While I value the ways that obstetrical science has made birth safer for women with high-risk pregnancies, mine was a low-risk pregnancy and I was compelled by the many studies that show the midwifery model of care is as safe as hospital birth, often with fewer interventions and post-birth complications. Unfortunately, though Certified Nurse-Midwives legally practice in all 50 states, I gave birth in one of the handful of states which still does not license Certified Professional Midwives. I am active in attempts to push midwifery licensure through our state legislature. I still chose home birth, though, and am so lucky to have labored in an environment that made me feel relaxed and safe, with a birth team that gave me tons of love and support. And for anyone who asks, “What if something goes wrong?” all I have to say is, “Something did go wrong.” I suffered a postpartum hemorrhage and lost about a quart of blood. My birth team responded with speed and skill to stop the bleeding (and they would have transferred me to a hospital without hesitation if they encountered a complication that required additional resources). I owe them my life, and I have nothing but faith in the quality of their care.

Home Births On the Rise

The Feminist Breeder with her home-born babe

It’s official: more women are planning home births attended by midwives — 20% more — according to the Centers for Disease Control and Prevention. “One mother chose home birth because it was cheaper than going to a hospital. Another gave birth at home because she has multiple sclerosis and feared unnecessary medical intervention. And some choose home births after cesarean sections with their first babies,” reports the Associated Press. Physician groups are still opposed, but individual obstetricians are speaking out: “Dr. Joel Evans, the rare board-certified OB-GYN who supports home birth, said the medical establishment has become ‘resistant to change, resistant to dialogue, resistant to flexibility.’”

Update: Check out The Week‘s five theories for the trend, including, “Women are taking charge!”


Best for Babes Foundation Features PUSHED

It's You Babe!

What’s not to love about Best for Babes, fearlessly naming and shaming the “booby traps” that keep moms from breastfeeding (rather than shaming women!). “Women are being pressured to breastfeed but set up to fail” says the group. Check out their site, featuring celeb “champions for moms” like Laila Ali, Jenna Elfman, and Kelly Rutherford, and a new Q&A with yours truly about the booby trap of early elective birth.

Pregnancy-Related Heart Disease Silent Killer

courtesy Daily Beast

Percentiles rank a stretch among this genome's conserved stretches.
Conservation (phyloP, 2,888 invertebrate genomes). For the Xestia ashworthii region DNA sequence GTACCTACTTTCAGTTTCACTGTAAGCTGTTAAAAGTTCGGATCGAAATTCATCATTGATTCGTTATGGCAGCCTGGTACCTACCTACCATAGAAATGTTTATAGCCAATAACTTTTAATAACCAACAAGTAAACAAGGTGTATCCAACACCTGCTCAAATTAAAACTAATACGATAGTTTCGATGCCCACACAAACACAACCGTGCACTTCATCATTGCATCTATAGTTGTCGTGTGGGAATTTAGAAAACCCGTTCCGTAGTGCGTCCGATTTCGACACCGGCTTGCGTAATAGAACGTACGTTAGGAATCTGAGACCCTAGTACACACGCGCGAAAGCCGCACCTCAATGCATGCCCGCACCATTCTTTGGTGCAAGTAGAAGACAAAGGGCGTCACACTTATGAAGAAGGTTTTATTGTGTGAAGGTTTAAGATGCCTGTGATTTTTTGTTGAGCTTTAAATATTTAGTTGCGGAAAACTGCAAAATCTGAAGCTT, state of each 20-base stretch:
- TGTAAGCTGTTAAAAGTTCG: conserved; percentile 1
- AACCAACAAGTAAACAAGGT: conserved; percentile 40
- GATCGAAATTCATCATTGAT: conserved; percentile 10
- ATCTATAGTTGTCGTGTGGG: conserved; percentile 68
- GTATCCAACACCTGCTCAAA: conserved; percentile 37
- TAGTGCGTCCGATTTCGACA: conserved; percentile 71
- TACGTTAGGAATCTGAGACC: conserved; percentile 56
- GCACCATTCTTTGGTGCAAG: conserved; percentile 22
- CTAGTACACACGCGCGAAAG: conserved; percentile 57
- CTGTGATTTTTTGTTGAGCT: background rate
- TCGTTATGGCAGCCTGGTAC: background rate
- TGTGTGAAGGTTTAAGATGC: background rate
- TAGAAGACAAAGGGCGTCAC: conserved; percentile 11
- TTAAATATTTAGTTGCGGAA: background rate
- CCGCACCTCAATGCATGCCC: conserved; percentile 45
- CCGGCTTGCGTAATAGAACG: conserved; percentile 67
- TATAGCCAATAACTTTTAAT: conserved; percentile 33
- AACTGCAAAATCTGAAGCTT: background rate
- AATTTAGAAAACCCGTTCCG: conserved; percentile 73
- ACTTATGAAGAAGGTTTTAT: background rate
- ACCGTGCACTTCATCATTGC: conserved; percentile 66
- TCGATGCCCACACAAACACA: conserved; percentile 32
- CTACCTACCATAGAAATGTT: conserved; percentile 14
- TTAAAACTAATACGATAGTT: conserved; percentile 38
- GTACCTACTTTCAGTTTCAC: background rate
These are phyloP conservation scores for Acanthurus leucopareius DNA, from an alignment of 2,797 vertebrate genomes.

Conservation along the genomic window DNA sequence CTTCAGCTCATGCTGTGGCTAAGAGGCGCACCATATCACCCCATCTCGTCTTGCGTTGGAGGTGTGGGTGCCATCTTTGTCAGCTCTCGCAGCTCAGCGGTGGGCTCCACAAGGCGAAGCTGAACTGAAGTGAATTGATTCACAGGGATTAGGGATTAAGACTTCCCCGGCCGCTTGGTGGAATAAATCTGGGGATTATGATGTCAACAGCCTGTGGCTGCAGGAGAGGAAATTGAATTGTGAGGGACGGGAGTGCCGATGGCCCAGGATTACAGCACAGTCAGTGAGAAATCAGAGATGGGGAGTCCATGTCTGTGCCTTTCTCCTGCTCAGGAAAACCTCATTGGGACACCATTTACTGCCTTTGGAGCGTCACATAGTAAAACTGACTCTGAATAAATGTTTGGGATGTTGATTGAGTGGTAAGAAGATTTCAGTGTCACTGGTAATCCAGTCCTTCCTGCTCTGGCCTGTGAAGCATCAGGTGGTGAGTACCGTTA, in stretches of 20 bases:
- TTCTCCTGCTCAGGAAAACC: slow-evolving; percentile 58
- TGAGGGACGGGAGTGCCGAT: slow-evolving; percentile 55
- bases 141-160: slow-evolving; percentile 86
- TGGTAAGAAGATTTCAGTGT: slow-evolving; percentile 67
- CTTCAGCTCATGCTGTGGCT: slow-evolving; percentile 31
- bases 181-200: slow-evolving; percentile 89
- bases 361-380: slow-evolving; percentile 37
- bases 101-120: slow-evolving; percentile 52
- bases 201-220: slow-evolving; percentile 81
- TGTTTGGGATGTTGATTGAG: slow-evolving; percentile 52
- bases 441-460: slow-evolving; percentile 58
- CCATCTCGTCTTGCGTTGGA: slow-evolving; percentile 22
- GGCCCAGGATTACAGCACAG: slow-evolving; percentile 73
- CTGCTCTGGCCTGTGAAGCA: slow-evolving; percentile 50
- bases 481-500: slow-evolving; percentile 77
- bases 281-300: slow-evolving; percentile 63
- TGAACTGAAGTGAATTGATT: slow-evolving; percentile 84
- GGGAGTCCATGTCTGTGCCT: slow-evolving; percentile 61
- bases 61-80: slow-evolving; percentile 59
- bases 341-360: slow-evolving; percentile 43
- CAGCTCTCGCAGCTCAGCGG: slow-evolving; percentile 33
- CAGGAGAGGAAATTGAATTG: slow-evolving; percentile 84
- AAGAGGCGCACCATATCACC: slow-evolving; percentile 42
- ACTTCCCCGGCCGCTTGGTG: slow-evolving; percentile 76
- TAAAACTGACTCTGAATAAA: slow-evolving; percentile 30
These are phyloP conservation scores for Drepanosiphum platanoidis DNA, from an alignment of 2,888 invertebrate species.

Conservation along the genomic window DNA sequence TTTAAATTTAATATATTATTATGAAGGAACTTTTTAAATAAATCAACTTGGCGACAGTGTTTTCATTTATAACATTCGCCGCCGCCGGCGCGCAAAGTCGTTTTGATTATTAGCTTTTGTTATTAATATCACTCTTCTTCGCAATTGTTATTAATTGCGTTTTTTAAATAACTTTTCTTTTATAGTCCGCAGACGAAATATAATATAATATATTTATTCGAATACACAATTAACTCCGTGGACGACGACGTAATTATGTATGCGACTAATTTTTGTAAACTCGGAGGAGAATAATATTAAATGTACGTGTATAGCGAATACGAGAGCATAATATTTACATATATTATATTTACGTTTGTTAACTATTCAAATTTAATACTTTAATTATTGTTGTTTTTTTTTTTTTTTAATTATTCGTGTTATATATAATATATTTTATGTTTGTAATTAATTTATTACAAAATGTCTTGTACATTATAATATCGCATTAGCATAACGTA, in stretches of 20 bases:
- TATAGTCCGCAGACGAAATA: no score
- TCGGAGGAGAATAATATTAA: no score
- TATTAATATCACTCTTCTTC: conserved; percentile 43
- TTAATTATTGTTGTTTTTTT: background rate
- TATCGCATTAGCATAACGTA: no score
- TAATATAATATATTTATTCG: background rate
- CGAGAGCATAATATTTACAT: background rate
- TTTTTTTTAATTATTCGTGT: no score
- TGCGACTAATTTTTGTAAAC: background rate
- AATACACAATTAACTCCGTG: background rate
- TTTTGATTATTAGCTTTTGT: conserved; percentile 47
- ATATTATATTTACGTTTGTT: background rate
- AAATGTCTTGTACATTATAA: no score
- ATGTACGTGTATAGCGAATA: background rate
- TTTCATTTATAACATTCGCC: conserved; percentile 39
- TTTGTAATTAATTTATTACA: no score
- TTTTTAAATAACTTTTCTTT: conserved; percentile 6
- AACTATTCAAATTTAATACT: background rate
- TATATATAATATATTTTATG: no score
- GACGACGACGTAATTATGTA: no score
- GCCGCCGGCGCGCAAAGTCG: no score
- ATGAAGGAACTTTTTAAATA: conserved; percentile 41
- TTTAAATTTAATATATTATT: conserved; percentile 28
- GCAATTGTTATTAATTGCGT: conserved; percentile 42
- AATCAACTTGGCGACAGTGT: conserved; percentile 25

As we know, pregnancy-related deaths are on the rise in the U.S. for many reasons, including the rising cesarean rate, rising obesity, and more health problems in general. A new study out of California sheds light on another factor: heart disease that goes undiagnosed  and untreated: “A few days after Michelle MacDonald gave birth, she felt alarmingly short of breath—like someone was holding her head under water, then yanking it up every few seconds for her to steal a few gasps of air. But when the first-time mother complained from her hospital bed, the postpartum nurses in Fredericton, New Brunswick, were unconcerned. ‘Everyone just kind of brushed it off,’ she told The Daily Beast. ‘I think they thought I had new-mom anxiety.’” Read more at The Daily Beast.

“If Birth Matters, Midwives Matter,” says Ina May Gaskin

courtesy Guardian UK

From “Ina May Gaskin started delivering babies in 1970 while on a hippie cross-country trip known as the caravan. She had no medical training, just a master’s degree in English and a gut feeling that women deserved kinder, gentler births. When the hundreds of caravaners settled in Tennessee on what they called the Farm, Gaskin and several other women began delivering the community’s babies at home and also opened one of the first, nonhospital birthing centers in the country. Word got around when Gaskin wrote about her successes in Spiritual Midwifery, and a movement was born.

“Today, women still travel far and wide to give birth on the Farm, and Gaskin’s methods have the respect of clinicians around the world (there is even an obstetric maneuver named after her). Now 71, she is credited with reviving what was essentially a dead profession in the U.S., inspiring scores of women to enter the field and helping found the Midwives Alliance of North America. But even while midwives attend more births in the U.S. — about 7.5% in 2008 — they’re finding it increasingly hard to get practice agreements with doctors and hospitals. In her latest book, Birth Matters: A Midwife’s Manifesta (Seven Stories, April 2011), Gaskin argues that America needs midwives more than ever.” Read my interview with Gaskin in Time.

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  • Inside the Hospital with Canada’s Highest C-section rate

    courtesy Walrus

    “‘We don’t want to over-medicalize childbirth,’ Dr. Alison Michel tells me in the pastel maternity ward of the Victoria General Hospital. The forty-year-old family physician is a member of Quintessence, an all-female maternity care group known across BC’s capital as the most ‘woman centred,’ next to midwives. ‘We assume childbirth is a normal, natural, healthy thing that a woman’s body does,’ she explains, ‘so we do a lot of hands-on work with moms when they’re in active labour; things like massage and sometimes even acupressure.’ That’s the explicit goal, anyway. When I called to confirm the tour first thing in the morning, Michel had been up all night assisting with three deliveries, all via Caesarean section. In fact, she admitted the staff was a little nervous about a visit by a journalist. By the time I arrived, the local paper had broken some dispiriting news: ‘South Island Reports Highest C-section Rate.’ Just over one-third of the hospital’s births — more than at any other Canadian hospital — take place in the surgery.” Read more at The Walrus magazine.